New Actors in the Chicago Protests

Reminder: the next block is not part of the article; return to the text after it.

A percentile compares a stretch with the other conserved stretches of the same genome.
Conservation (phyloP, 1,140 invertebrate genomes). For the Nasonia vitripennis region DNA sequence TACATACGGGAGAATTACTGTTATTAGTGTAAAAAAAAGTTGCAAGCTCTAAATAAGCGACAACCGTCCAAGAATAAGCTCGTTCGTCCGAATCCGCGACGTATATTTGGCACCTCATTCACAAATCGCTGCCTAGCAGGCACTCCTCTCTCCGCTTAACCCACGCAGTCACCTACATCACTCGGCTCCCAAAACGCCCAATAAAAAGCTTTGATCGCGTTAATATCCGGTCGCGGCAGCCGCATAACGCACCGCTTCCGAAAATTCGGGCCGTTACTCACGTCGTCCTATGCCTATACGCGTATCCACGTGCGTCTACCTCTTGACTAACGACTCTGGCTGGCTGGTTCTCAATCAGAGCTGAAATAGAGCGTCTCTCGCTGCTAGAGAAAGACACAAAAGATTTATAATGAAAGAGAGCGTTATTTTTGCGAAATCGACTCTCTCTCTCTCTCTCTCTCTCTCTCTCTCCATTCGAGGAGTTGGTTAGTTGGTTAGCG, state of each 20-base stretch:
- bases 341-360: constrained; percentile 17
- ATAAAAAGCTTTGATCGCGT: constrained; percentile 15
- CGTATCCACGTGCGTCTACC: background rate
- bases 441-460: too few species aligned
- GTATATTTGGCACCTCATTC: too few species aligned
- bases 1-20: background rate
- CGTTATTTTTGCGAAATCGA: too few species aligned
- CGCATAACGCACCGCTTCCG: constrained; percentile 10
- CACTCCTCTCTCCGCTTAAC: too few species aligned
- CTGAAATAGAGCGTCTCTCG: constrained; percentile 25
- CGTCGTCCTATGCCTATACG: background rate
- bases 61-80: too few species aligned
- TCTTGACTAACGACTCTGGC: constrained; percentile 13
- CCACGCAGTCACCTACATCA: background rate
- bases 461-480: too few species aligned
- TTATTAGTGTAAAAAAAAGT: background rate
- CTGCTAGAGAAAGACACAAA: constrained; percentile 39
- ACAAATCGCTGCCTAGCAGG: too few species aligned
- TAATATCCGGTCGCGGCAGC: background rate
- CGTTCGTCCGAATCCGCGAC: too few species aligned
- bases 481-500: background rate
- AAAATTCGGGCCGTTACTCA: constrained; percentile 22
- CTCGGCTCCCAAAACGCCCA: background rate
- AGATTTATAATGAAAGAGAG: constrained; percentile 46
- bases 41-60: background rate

In spring 2006, immigrants and their supporters staged the largest mass mobilizations in Chicago’s history. This chapter examines the participation of new actors who united their voices with more seasoned activists to demand immigrant rights in Chicago. It argues that the conceptual framework guiding immigrant protests in Chicago was not a cohesive body of shared meanings that might characterize what we traditionally have considered social movements. Rather, this framework is best characterized as a set of common referents provided by the lived experiences of communities of immigrants, their non-immigrant family members, and Latinos at large. This chapter explores how the common referent of family has become a source of political identification and mobilization among mixed-status families and youth. The work presented here is part of the larger Immigrant Mobilization Project at the University of Illinois, Chicago.
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